David Herbert Lawrence
David Herbert Lawrence, novelist, short-story writer, poet and essayist, was born in Eastwood, Nottinghamshire, England, in 1885. Though better known as a novelist, Lawrence's first-published works (in 1909) were poems, and his poetry, especially his evocations of the natural world, have since had a significant influence on many poets on both sides of the Atlantic. His early poems reflect the influence of Ezra Pound and Imagist movement, which reached its peak in the early teens of the twentieth century. When Pound attempted to draw Lawrence into his circle of writer-followers, however, Lawrence decided to pursue a more independent path.
He believed in writing poetry that was ... more »
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David Herbert Lawrence Poems
A Winter's Tale
Yesterday the fields were only grey with scattered snow, And now the longest grass-leaves hardly emerge; Yet her deep footsteps mark the snow, and go On towards the pines at the hills’ white verge.
Beautiful Old Age
It ought to be lovely to be old to be full of the peace that comes of experience and wrinkled ripe fulfilment.
Butterfly, the wind blows sea-ward, strong beyond the garden-wall! Butterfly, why do you settle on my shoe, and sip the dirt on my shoe,
A snake came to my water-trough On a hot, hot day, and I in pyjamas for the heat, To drink there. In the deep, strange-scented shade of the great dark carob-tree
A Love Song
Reject me not if I should say to you I do forget the sounding of your voice, I do forget your eyes that searching through The mists perceive our marriage, and rejoice.
Forever nameless Forever unknwon Forever unconceived Forever unrepresented
Not every man has gentians in his house in Soft September, at slow, Sad Michaelmas. Bavarian gentians, big and dark, only dark darkening the daytime torchlike with the smoking blueness of Pluto's gloom,
We are Transmitters
As we live, we are transmitters of life. And when we fail to transmit life, life fails to flow through us. That is part of the mystery of sex, it is a flow onwards.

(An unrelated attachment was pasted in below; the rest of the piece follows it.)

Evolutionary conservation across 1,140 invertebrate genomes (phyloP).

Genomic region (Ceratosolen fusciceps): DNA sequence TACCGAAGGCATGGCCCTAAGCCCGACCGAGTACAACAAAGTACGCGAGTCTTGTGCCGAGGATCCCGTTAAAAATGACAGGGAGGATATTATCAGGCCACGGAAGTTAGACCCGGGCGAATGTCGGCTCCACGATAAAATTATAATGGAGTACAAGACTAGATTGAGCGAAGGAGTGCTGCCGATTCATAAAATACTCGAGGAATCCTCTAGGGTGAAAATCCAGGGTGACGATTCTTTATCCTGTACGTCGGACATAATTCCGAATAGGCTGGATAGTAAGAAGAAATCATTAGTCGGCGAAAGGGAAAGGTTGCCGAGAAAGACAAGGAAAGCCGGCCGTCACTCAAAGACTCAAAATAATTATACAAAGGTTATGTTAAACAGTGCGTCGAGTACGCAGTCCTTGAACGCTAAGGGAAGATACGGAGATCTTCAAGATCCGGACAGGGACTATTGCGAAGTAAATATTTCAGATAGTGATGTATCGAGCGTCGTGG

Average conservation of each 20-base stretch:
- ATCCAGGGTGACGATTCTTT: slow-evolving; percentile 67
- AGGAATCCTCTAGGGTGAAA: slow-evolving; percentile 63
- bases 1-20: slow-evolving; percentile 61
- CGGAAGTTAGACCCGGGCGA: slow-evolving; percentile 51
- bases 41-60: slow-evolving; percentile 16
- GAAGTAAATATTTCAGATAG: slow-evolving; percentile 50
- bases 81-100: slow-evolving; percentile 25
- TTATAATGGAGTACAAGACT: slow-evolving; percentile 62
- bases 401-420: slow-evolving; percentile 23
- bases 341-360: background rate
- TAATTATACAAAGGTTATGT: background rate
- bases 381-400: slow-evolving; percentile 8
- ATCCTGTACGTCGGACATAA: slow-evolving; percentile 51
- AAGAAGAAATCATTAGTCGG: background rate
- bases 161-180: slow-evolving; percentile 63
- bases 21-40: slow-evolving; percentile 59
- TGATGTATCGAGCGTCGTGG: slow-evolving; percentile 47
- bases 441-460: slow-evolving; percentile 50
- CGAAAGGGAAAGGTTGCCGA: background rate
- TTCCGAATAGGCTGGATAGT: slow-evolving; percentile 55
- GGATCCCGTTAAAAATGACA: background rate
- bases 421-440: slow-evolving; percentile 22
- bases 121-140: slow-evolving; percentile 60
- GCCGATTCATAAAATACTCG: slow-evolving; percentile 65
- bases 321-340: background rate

The hoar-frost crumbles in the sun, The crisping steam of a train Melts in the air, while two black birds Sweep past the window again.
A Spiritual Woman
Close your eyes, my love, let me make you blind; They have taught you to see Only a mean arithmetic on the face of things, A cunning algebra in the faces of men,
Softly, in the dusk, a woman is singing to me; Taking me back down the vista of years, till I see A child sitting under the piano, in the boom of the tingling strings And pressing the small, poised feet of a mother who smiles as she sings.
To Women As Far As I'm Concerned
The feelings I don't have I don't have. The feeling I don't have, I won't say I have. The feelings you say you have, you don't have. The feelings you would like us both to have, we neither of us have.
A Passing Bell
Mournfully to and fro, to and fro the trees are waving; What did you say, my dear? The rain-bruised leaves are suddenly shaken, as a child Asleep still shakes in the clutch of a sob—
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A Winter's Tale
Yesterday the fields were only grey with scattered snow,
And now the longest grass-leaves hardly emerge;
Yet her deep footsteps mark the snow, and go
On towards the pines at the hills’ white verge.
I cannot see her, since the mist’s white scarf
Obscures the dark wood and the dull orange sky;
But she’s waiting, I know, impatient and cold, half
Sobs struggling into her frosty sigh.
Why does she come so promptly, when she must know
That she’s only the nearer to the inevitable farewell;
The hill is steep, on the snow my steps are slow— ...